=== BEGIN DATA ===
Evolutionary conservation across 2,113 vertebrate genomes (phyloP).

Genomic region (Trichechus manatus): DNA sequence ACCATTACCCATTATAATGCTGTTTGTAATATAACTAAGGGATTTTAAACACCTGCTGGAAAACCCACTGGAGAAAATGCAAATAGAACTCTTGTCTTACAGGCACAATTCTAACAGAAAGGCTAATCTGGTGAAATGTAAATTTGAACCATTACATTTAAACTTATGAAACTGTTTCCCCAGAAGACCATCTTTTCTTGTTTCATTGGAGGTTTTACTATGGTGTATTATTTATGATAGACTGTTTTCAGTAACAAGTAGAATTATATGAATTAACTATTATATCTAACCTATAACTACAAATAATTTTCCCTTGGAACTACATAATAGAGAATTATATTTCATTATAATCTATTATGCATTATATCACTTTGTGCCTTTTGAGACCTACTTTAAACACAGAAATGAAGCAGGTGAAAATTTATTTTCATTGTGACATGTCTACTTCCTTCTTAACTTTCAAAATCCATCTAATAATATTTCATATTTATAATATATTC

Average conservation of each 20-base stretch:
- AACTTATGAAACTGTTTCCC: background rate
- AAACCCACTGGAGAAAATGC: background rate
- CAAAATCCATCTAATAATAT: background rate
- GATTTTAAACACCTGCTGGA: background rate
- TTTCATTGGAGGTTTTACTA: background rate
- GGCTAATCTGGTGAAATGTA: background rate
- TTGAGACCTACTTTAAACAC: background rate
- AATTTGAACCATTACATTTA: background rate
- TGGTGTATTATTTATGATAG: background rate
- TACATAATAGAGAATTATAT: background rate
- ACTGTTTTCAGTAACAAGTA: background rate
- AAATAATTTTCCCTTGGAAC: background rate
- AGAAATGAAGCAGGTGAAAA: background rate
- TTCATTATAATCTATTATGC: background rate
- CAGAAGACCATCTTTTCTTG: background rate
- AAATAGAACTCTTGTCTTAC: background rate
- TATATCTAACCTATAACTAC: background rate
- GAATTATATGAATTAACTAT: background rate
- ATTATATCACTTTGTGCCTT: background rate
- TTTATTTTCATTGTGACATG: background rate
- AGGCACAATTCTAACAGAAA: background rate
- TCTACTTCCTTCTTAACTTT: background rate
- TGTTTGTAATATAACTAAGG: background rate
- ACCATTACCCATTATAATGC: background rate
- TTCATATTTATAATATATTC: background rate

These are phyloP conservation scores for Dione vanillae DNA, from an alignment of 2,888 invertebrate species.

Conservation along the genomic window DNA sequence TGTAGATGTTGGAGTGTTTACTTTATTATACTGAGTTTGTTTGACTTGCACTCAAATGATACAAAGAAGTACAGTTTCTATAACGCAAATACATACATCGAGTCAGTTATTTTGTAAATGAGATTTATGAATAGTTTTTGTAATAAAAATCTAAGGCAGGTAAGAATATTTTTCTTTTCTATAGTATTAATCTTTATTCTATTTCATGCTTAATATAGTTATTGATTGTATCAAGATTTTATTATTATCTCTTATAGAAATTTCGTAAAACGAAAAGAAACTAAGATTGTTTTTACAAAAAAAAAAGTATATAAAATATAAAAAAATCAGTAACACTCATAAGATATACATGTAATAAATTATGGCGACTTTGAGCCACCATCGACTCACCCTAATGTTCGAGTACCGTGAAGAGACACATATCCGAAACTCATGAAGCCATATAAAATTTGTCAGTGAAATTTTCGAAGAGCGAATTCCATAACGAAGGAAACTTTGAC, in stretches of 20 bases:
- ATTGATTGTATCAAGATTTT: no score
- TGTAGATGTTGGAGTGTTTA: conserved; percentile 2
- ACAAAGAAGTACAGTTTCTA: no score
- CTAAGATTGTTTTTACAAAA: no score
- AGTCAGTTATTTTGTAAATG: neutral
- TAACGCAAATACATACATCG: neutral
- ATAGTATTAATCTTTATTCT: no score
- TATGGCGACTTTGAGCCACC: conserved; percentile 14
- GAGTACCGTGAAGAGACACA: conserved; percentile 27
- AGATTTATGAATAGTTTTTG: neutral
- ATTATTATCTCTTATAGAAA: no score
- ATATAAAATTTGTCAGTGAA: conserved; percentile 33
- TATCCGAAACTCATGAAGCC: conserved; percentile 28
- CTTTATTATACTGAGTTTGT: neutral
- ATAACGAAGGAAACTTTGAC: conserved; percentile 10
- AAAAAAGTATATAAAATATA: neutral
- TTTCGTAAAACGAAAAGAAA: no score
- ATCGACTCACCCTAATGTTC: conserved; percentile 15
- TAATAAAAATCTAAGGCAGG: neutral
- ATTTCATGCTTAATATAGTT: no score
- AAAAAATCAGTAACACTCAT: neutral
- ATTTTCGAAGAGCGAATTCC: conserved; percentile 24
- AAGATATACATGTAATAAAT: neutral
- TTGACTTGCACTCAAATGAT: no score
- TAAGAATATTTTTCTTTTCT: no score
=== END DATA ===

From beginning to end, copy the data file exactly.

Evolutionary conservation across 2,113 vertebrate genomes (phyloP).

Genomic region (Trichechus manatus): DNA sequence ACCATTACCCATTATAATGCTGTTTGTAATATAACTAAGGGATTTTAAACACCTGCTGGAAAACCCACTGGAGAAAATGCAAATAGAACTCTTGTCTTACAGGCACAATTCTAACAGAAAGGCTAATCTGGTGAAATGTAAATTTGAACCATTACATTTAAACTTATGAAACTGTTTCCCCAGAAGACCATCTTTTCTTGTTTCATTGGAGGTTTTACTATGGTGTATTATTTATGATAGACTGTTTTCAGTAACAAGTAGAATTATATGAATTAACTATTATATCTAACCTATAACTACAAATAATTTTCCCTTGGAACTACATAATAGAGAATTATATTTCATTATAATCTATTATGCATTATATCACTTTGTGCCTTTTGAGACCTACTTTAAACACAGAAATGAAGCAGGTGAAAATTTATTTTCATTGTGACATGTCTACTTCCTTCTTAACTTTCAAAATCCATCTAATAATATTTCATATTTATAATATATTC

Average conservation of each 20-base stretch:
- AACTTATGAAACTGTTTCCC: background rate
- AAACCCACTGGAGAAAATGC: background rate
- CAAAATCCATCTAATAATAT: background rate
- GATTTTAAACACCTGCTGGA: background rate
- TTTCATTGGAGGTTTTACTA: background rate
- GGCTAATCTGGTGAAATGTA: background rate
- TTGAGACCTACTTTAAACAC: background rate
- AATTTGAACCATTACATTTA: background rate
- TGGTGTATTATTTATGATAG: background rate
- TACATAATAGAGAATTATAT: background rate
- ACTGTTTTCAGTAACAAGTA: background rate
- AAATAATTTTCCCTTGGAAC: background rate
- AGAAATGAAGCAGGTGAAAA: background rate
- TTCATTATAATCTATTATGC: background rate
- CAGAAGACCATCTTTTCTTG: background rate
- AAATAGAACTCTTGTCTTAC: background rate
- TATATCTAACCTATAACTAC: background rate
- GAATTATATGAATTAACTAT: background rate
- ATTATATCACTTTGTGCCTT: background rate
- TTTATTTTCATTGTGACATG: background rate
- AGGCACAATTCTAACAGAAA: background rate
- TCTACTTCCTTCTTAACTTT: background rate
- TGTTTGTAATATAACTAAGG: background rate
- ACCATTACCCATTATAATGC: background rate
- TTCATATTTATAATATATTC: background rate

These are phyloP conservation scores for Dione vanillae DNA, from an alignment of 2,888 invertebrate species.

Conservation along the genomic window DNA sequence TGTAGATGTTGGAGTGTTTACTTTATTATACTGAGTTTGTTTGACTTGCACTCAAATGATACAAAGAAGTACAGTTTCTATAACGCAAATACATACATCGAGTCAGTTATTTTGTAAATGAGATTTATGAATAGTTTTTGTAATAAAAATCTAAGGCAGGTAAGAATATTTTTCTTTTCTATAGTATTAATCTTTATTCTATTTCATGCTTAATATAGTTATTGATTGTATCAAGATTTTATTATTATCTCTTATAGAAATTTCGTAAAACGAAAAGAAACTAAGATTGTTTTTACAAAAAAAAAAGTATATAAAATATAAAAAAATCAGTAACACTCATAAGATATACATGTAATAAATTATGGCGACTTTGAGCCACCATCGACTCACCCTAATGTTCGAGTACCGTGAAGAGACACATATCCGAAACTCATGAAGCCATATAAAATTTGTCAGTGAAATTTTCGAAGAGCGAATTCCATAACGAAGGAAACTTTGAC, in stretches of 20 bases:
- ATTGATTGTATCAAGATTTT: no score
- TGTAGATGTTGGAGTGTTTA: conserved; percentile 2
- ACAAAGAAGTACAGTTTCTA: no score
- CTAAGATTGTTTTTACAAAA: no score
- AGTCAGTTATTTTGTAAATG: neutral
- TAACGCAAATACATACATCG: neutral
- ATAGTATTAATCTTTATTCT: no score
- TATGGCGACTTTGAGCCACC: conserved; percentile 14
- GAGTACCGTGAAGAGACACA: conserved; percentile 27
- AGATTTATGAATAGTTTTTG: neutral
- ATTATTATCTCTTATAGAAA: no score
- ATATAAAATTTGTCAGTGAA: conserved; percentile 33
- TATCCGAAACTCATGAAGCC: conserved; percentile 28
- CTTTATTATACTGAGTTTGT: neutral
- ATAACGAAGGAAACTTTGAC: conserved; percentile 10
- AAAAAAGTATATAAAATATA: neutral
- TTTCGTAAAACGAAAAGAAA: no score
- ATCGACTCACCCTAATGTTC: conserved; percentile 15
- TAATAAAAATCTAAGGCAGG: neutral
- ATTTCATGCTTAATATAGTT: no score
- AAAAAATCAGTAACACTCAT: neutral
- ATTTTCGAAGAGCGAATTCC: conserved; percentile 24
- AAGATATACATGTAATAAAT: neutral
- TTGACTTGCACTCAAATGAT: no score
- TAAGAATATTTTTCTTTTCT: no score